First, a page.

Robinson’s Requiem sports what has to be one of the worst titles in gaming. Oh, it makes sense once you delve into the game, but I can’t imagine too many people got past frowning at the box cover and then promptly forgetting the name. Some highly unconventional gameplay surely didn’t help its popularity, with some contemporary reviews bemoaning its “meaningless wandering.” This isn’t a fair assessment, and misses the point. Robinson’s Requiem is a very creative attempt at making an adventure with real consequence – if you’re up to the challenge and associated frustration.
You play as a “Robinson” – a galactic wildcatter in a distant fascist future, colloquially named after famed literary adventurer Smokey Robinson (no!). These Robinsons are sent to explore potentially-habitable planets, live off the land for a bit, and evaluate their prospects for colonization. It’s important work to the future government, and after putting in their strenuous and dangerous time in the service of society, they are treated to a hero’s welcome back on Earth – a Robinson’s Requiem.
Except, this is not exactly true. In the absurdly-lengthy opening cinema (hope you like watching early-CG ships and car models scoot around), you find that every Robinson’s last mission is to the planet Zarathustra, whereupon their ship loses control and crashes. After surviving your own wreck, it’s up to you to recover your gear, find the other stranded Robinsons, and answer a telepathic message that promises access to the only shuttle off the rock. Oh, and most importantly, you’ll need to survive long enough to do all this.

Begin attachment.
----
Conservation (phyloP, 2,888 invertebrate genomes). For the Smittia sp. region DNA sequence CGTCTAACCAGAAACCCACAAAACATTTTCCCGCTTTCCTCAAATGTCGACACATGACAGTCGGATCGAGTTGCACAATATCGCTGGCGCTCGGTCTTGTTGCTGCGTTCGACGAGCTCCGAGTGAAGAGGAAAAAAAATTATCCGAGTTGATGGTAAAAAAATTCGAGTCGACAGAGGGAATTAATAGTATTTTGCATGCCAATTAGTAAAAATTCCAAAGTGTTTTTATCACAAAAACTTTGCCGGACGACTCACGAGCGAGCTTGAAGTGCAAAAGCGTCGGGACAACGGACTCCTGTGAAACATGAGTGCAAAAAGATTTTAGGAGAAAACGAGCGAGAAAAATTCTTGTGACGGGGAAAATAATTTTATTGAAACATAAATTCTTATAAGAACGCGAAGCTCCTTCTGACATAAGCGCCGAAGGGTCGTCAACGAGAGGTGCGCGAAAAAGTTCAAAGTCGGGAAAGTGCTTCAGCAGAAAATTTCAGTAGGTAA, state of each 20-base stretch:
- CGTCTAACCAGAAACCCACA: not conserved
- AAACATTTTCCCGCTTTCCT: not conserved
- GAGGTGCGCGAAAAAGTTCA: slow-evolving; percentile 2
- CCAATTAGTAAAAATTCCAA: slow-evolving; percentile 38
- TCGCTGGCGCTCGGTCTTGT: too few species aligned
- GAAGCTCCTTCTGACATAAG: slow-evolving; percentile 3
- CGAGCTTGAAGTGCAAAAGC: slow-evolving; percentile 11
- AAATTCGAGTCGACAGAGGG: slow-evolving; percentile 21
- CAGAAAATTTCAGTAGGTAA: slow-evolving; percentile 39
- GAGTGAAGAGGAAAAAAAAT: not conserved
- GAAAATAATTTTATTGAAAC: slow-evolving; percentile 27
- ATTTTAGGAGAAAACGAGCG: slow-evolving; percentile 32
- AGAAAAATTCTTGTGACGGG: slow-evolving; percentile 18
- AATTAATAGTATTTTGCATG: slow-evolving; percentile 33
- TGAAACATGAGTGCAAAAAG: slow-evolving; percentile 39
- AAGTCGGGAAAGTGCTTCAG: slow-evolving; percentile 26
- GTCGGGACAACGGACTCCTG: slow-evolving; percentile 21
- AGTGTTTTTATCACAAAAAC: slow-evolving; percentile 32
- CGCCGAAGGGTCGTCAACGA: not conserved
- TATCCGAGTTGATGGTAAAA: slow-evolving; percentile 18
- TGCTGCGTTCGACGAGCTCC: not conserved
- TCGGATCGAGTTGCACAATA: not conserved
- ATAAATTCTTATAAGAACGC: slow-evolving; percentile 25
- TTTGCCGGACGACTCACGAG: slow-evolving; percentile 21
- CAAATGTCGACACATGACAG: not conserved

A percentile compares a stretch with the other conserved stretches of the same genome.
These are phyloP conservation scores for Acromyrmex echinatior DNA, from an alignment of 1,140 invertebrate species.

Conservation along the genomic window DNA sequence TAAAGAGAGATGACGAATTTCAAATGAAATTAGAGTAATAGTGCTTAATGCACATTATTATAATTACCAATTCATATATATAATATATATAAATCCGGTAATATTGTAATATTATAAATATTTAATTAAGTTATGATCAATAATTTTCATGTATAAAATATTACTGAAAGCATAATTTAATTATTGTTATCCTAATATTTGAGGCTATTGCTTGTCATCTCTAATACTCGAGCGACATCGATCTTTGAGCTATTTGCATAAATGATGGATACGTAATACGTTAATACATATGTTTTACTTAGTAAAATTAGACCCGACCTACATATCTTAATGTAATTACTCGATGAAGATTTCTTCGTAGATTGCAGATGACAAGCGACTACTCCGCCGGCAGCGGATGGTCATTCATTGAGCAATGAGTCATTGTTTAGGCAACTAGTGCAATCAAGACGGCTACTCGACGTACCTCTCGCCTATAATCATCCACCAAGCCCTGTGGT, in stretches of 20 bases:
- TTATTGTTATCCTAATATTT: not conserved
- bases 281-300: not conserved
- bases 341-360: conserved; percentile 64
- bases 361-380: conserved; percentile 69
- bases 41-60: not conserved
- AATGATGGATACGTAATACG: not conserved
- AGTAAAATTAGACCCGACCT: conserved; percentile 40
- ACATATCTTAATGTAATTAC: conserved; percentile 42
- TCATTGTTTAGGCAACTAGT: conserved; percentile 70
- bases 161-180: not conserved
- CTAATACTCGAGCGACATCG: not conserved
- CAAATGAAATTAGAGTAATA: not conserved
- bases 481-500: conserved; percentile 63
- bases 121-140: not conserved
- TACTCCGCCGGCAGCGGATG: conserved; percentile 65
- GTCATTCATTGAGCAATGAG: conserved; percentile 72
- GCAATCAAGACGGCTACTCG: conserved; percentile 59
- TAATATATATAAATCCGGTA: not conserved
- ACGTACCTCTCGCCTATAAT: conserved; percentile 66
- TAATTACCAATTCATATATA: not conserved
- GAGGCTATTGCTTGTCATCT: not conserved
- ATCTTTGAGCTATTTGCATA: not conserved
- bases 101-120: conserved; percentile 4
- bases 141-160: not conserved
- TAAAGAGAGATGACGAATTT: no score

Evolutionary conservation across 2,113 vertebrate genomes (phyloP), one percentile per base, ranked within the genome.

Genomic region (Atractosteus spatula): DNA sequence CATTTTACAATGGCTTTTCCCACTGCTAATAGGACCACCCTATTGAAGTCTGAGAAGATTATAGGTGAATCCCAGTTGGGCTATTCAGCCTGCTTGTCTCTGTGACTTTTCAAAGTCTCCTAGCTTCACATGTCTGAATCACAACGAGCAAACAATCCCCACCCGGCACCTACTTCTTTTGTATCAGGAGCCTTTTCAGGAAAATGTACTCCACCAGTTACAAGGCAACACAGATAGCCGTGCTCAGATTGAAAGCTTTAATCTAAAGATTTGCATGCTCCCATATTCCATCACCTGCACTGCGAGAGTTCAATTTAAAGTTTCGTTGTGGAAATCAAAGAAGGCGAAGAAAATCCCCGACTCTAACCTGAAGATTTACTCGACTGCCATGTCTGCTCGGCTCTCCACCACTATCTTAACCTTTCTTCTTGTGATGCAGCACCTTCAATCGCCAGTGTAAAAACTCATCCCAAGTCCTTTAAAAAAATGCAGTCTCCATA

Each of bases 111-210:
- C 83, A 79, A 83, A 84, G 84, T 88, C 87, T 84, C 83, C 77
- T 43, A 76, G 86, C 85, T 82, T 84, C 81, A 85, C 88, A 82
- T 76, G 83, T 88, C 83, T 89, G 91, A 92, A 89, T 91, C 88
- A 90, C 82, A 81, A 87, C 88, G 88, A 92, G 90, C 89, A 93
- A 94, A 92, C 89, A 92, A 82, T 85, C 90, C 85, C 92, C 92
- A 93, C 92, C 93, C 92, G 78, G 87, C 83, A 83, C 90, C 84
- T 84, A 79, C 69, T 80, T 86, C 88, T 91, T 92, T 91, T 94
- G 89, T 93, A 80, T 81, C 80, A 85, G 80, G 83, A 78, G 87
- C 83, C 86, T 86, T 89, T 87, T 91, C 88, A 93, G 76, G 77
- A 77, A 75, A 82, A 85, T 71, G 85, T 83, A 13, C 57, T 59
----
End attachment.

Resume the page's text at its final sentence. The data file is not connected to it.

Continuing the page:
In terms of gameplay, Robinson’s Requiem is something like a simulation/RPG hybrid, but can most efficiently be described as a survival simulator. The Nintendo DS series Lost in Blue, or even Minecraft to some extent, really offer the only contemporary examples. Minus Minecraft’s shelter building and world deformation, many of the same concepts apply. You will need to forage for food to keep your health up. You will need to find a safe place to sleep every night. You will need to scavenge materials and combine them into helpful gear, like bows and arrows, torches, or fur clothing. And you will need to give a wide fucking berth to all the nasty native critters on the planet, all of whom are well-suited to ruining your day (and body) if you’re unprepared.
To put it simply, you will need to manage your health just as much as you manage your exploration. The game centers around a fairly detailed monitoring of your avatar’s condition. It’s easiest to just blitz you with a list here, so please forgive me – the game tracks your blood pressure, pulse, internal temperature, hydration, exhaustion, internal blood supply, external temperature, infections, hunger, the weather, and the day-to-night cycle in an accelerated 24-hour period.
All of these considerations actually matter. If you wear too much clothing in the desert, you suffer accelerated dehydration and sunstroke. If you sleep in the cold rain or a damp cave (without a campfire), you can catch the flu. If you fall, you can fracture your limbs, with appropriate movement reduction. If you take damage in combat, you get a wound that must be treated. If you don’t eat, drink, or sleep regularly, you start seeing stars and eventually pass out.